SO I am curious — do you think that this is a wrong tack?

    I noticed while I was weeding through ALL those articles the other day that there was a strong bias towards the left-brained approach and a seeming acceptance that kids should adjust to fit the “schooly” system, not vice versa. So I totally think your rant needed to be written. I LOVE Gatto’s writings by the way and will love rereading them from a VSL perspective!

    But the question that remains in my mind is about whether some kids have “cross-over” difficulties that lead to difficulties in function — not just in school, but in day to day life.

  3. Pingback: everywakinghour » Global Views

  4. Good points. I keep meaning to write a post about post-modernism and what it means about how we think about diversity. Because that is exactly the kind of people (well the good ones anyway, there are idiots in every camp) that would agree that we need more flexible understandings of “normal” which do not mean that everyone is the same. Exlode the box!

    But I think I agree with another comment of Willa’s that it isn’t the whole of society that is left-brain oriented, mainly the school system. There are others saying how this means that the school system is way out of whack with where society is going. See this post from Karen and go watch the video she links. It is really good. And will make you think that at least one specialist is thinking your way without worrying about specific kids with “problems”.

    http://lightingthefires.blogspot.com/2006/11/creativity-in-education.html

  5. Just chiming in here on this wonderful and fascinating conversation: as a right-brained, very visual-spatial learner *with* ADD myself, I can honestly say that not only our school system but most of western society (post-world-wars) is set up so we don’t “fit” in the box.

    I so TOTALLY get your rant and agree wholeheardtedly. In other parts of the world, ADD does not exisist. At least not how we label it. Other societies do not see it as a problem, we’re just different souls. I’ve read how the researchers have asked people in Eastern countries about those who have ADD and/or right-brained symptoms, and the answers have been along the lines of “These people’s souls have been here before”. 🙂 I should see if I could dig that up again…

    Anyway, when we start to touch on words like fixing or strategies or coping mechanizims, that’s where we really need to tread carefully, because I think it’s detrimental to the child for adults to think there’s something wrong or different with them – something that needs to be fixed or “dealt with”. I think I was lucky as I was diagnosed early enough in the game (late 70’s) that the adults in my life weren’t set on “fixing” a problem in me, just trying to deal with how I saw the world. In other words, ways of doing thing differently that worked *for me* and not according to other’s standards.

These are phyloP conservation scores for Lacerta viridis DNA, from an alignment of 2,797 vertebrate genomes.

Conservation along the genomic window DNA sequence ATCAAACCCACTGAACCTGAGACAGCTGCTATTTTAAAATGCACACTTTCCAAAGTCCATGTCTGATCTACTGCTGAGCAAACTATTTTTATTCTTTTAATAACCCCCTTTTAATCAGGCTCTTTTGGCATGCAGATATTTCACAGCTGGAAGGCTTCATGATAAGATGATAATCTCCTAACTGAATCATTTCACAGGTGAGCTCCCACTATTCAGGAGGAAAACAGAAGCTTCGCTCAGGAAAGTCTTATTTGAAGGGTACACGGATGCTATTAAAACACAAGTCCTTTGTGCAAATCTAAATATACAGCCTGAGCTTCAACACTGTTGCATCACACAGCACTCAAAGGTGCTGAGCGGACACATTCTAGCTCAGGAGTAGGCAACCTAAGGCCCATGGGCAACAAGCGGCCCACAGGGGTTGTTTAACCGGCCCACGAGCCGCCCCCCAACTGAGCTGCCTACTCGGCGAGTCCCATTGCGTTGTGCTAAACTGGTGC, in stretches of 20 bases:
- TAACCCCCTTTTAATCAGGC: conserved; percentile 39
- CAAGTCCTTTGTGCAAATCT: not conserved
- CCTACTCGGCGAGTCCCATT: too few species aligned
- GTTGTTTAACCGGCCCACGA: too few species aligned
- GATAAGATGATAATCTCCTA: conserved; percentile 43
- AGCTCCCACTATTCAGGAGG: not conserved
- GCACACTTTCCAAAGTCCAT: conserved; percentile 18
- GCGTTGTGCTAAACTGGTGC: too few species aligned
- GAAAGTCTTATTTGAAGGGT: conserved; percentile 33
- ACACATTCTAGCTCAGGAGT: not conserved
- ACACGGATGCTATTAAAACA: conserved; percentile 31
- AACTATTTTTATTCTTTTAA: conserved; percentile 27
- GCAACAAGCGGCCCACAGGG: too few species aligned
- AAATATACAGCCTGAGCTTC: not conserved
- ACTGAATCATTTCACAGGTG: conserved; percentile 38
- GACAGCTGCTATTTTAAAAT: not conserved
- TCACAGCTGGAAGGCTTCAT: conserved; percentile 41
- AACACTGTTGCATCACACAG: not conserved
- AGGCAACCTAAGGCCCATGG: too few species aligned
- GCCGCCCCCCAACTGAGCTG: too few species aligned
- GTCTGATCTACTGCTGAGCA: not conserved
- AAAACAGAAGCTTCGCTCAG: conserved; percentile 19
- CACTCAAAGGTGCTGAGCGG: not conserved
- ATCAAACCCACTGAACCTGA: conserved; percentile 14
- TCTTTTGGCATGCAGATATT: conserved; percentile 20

Sometimes, in conversation loosely related to this and more to unschooling, Ron and I describe not boxes to put our kids in, but a wide-open field. The walls are there as a fence is there, but it’s *way* out there. 😀 We see a lot of ourselves in our kids, sometimes it’s pretty scary, but most times with a lot of reflection we’re able to help them navigate not a coping stategy, but a way that works – even if it’s just a way “for now”.

    Everything changes, and when these kids grow up, most will be considered to have “grown out of” it, but I see it more as learning to handle themselves in a way that makes sense to them. The chaff exposes itself and falls away over time.

    Short example: all the adults in this house are left-handed. My right-handed kids (all but the oldest) have grown up in a “backwards” house, sicne many things are set up for *our* convenience, not theirs. You could say they have coped with it, adapted to it, but they mainly learned to deal with things as they were, because that’s just how it is.

    I hope that all makes sense. 🙂

  6. Pingback: Apple Stars » Blog Archive » Helping vs. Changing

  7. Willa,

    I hope I answer your question in my follow up post above about helping versus changing. And, yes, I think the tack of making a right-brained learner more left-brained is not good. That’s not helping; it’s changing. I think helping a right-brained learner be all he/she is meant to be in their own right is the way to go; not changing them into another being.

    -Cindy